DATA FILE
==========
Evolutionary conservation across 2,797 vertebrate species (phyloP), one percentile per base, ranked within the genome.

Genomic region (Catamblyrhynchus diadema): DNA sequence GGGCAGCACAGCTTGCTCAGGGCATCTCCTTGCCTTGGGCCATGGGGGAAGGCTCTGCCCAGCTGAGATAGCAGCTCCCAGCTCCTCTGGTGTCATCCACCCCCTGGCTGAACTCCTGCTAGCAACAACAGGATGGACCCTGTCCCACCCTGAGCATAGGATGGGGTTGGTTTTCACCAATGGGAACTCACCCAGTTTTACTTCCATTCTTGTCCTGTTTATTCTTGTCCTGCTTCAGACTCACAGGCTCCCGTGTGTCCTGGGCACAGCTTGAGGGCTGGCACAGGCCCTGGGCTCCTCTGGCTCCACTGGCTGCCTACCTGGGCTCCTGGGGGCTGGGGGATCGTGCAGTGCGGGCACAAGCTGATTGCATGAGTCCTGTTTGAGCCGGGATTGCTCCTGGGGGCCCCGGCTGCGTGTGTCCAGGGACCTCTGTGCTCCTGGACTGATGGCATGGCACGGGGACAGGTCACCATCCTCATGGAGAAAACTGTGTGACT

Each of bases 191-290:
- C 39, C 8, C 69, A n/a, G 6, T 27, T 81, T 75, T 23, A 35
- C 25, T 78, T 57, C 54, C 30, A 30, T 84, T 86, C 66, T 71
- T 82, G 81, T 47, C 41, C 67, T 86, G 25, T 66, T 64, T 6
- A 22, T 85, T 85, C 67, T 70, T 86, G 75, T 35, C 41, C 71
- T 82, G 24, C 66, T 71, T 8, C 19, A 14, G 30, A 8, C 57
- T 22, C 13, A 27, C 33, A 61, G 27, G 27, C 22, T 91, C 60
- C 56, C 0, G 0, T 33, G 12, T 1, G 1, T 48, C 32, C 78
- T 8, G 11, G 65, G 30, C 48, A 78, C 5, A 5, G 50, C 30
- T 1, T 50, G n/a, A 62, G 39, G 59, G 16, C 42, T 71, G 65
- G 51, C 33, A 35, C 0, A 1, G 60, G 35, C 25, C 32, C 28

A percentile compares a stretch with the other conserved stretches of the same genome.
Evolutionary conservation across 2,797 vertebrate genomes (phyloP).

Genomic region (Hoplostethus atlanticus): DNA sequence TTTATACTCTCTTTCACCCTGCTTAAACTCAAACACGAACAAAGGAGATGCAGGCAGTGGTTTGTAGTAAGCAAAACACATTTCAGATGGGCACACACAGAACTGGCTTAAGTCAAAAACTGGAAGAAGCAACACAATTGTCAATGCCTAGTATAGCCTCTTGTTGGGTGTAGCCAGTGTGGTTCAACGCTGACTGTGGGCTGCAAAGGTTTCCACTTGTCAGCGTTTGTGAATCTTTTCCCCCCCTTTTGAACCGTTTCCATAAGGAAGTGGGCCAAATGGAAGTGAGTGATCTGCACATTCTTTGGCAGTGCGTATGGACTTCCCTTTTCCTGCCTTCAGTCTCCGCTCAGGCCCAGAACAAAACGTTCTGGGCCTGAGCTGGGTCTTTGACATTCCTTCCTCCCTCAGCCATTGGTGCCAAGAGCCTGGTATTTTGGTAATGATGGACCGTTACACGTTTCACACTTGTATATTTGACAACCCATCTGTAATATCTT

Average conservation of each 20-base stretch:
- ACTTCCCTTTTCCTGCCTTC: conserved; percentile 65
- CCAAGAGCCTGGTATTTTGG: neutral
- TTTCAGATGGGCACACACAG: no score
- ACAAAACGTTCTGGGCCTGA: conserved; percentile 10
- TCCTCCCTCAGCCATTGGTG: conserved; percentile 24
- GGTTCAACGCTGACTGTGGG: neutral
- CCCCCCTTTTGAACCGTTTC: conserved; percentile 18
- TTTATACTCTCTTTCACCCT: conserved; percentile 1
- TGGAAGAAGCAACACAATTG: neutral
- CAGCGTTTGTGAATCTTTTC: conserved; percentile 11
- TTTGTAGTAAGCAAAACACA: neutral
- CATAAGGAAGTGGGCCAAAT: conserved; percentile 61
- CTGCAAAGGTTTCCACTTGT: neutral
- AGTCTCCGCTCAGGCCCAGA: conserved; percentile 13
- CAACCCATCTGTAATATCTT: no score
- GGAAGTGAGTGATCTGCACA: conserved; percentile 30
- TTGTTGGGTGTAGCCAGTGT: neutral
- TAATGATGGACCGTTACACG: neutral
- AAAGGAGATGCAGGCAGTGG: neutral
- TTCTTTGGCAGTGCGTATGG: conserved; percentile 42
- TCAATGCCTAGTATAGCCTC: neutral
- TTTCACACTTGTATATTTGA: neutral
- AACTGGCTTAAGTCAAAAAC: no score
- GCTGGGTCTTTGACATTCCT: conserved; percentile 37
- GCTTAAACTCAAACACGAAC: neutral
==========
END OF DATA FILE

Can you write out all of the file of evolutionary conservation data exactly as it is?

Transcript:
Evolutionary conservation across 2,797 vertebrate species (phyloP), one percentile per base, ranked within the genome.

Genomic region (Catamblyrhynchus diadema): DNA sequence GGGCAGCACAGCTTGCTCAGGGCATCTCCTTGCCTTGGGCCATGGGGGAAGGCTCTGCCCAGCTGAGATAGCAGCTCCCAGCTCCTCTGGTGTCATCCACCCCCTGGCTGAACTCCTGCTAGCAACAACAGGATGGACCCTGTCCCACCCTGAGCATAGGATGGGGTTGGTTTTCACCAATGGGAACTCACCCAGTTTTACTTCCATTCTTGTCCTGTTTATTCTTGTCCTGCTTCAGACTCACAGGCTCCCGTGTGTCCTGGGCACAGCTTGAGGGCTGGCACAGGCCCTGGGCTCCTCTGGCTCCACTGGCTGCCTACCTGGGCTCCTGGGGGCTGGGGGATCGTGCAGTGCGGGCACAAGCTGATTGCATGAGTCCTGTTTGAGCCGGGATTGCTCCTGGGGGCCCCGGCTGCGTGTGTCCAGGGACCTCTGTGCTCCTGGACTGATGGCATGGCACGGGGACAGGTCACCATCCTCATGGAGAAAACTGTGTGACT

Each of bases 191-290:
- C 39, C 8, C 69, A n/a, G 6, T 27, T 81, T 75, T 23, A 35
- C 25, T 78, T 57, C 54, C 30, A 30, T 84, T 86, C 66, T 71
- T 82, G 81, T 47, C 41, C 67, T 86, G 25, T 66, T 64, T 6
- A 22, T 85, T 85, C 67, T 70, T 86, G 75, T 35, C 41, C 71
- T 82, G 24, C 66, T 71, T 8, C 19, A 14, G 30, A 8, C 57
- T 22, C 13, A 27, C 33, A 61, G 27, G 27, C 22, T 91, C 60
- C 56, C 0, G 0, T 33, G 12, T 1, G 1, T 48, C 32, C 78
- T 8, G 11, G 65, G 30, C 48, A 78, C 5, A 5, G 50, C 30
- T 1, T 50, G n/a, A 62, G 39, G 59, G 16, C 42, T 71, G 65
- G 51, C 33, A 35, C 0, A 1, G 60, G 35, C 25, C 32, C 28

A percentile compares a stretch with the other conserved stretches of the same genome.
Evolutionary conservation across 2,797 vertebrate genomes (phyloP).

Genomic region (Hoplostethus atlanticus): DNA sequence TTTATACTCTCTTTCACCCTGCTTAAACTCAAACACGAACAAAGGAGATGCAGGCAGTGGTTTGTAGTAAGCAAAACACATTTCAGATGGGCACACACAGAACTGGCTTAAGTCAAAAACTGGAAGAAGCAACACAATTGTCAATGCCTAGTATAGCCTCTTGTTGGGTGTAGCCAGTGTGGTTCAACGCTGACTGTGGGCTGCAAAGGTTTCCACTTGTCAGCGTTTGTGAATCTTTTCCCCCCCTTTTGAACCGTTTCCATAAGGAAGTGGGCCAAATGGAAGTGAGTGATCTGCACATTCTTTGGCAGTGCGTATGGACTTCCCTTTTCCTGCCTTCAGTCTCCGCTCAGGCCCAGAACAAAACGTTCTGGGCCTGAGCTGGGTCTTTGACATTCCTTCCTCCCTCAGCCATTGGTGCCAAGAGCCTGGTATTTTGGTAATGATGGACCGTTACACGTTTCACACTTGTATATTTGACAACCCATCTGTAATATCTT

Average conservation of each 20-base stretch:
- ACTTCCCTTTTCCTGCCTTC: conserved; percentile 65
- CCAAGAGCCTGGTATTTTGG: neutral
- TTTCAGATGGGCACACACAG: no score
- ACAAAACGTTCTGGGCCTGA: conserved; percentile 10
- TCCTCCCTCAGCCATTGGTG: conserved; percentile 24
- GGTTCAACGCTGACTGTGGG: neutral
- CCCCCCTTTTGAACCGTTTC: conserved; percentile 18
- TTTATACTCTCTTTCACCCT: conserved; percentile 1
- TGGAAGAAGCAACACAATTG: neutral
- CAGCGTTTGTGAATCTTTTC: conserved; percentile 11
- TTTGTAGTAAGCAAAACACA: neutral
- CATAAGGAAGTGGGCCAAAT: conserved; percentile 61
- CTGCAAAGGTTTCCACTTGT: neutral
- AGTCTCCGCTCAGGCCCAGA: conserved; percentile 13
- CAACCCATCTGTAATATCTT: no score
- GGAAGTGAGTGATCTGCACA: conserved; percentile 30
- TTGTTGGGTGTAGCCAGTGT: neutral
- TAATGATGGACCGTTACACG: neutral
- AAAGGAGATGCAGGCAGTGG: neutral
- TTCTTTGGCAGTGCGTATGG: conserved; percentile 42
- TCAATGCCTAGTATAGCCTC: neutral
- TTTCACACTTGTATATTTGA: neutral
- AACTGGCTTAAGTCAAAAAC: no score
- GCTGGGTCTTTGACATTCCT: conserved; percentile 37
- GCTTAAACTCAAACACGAAC: neutral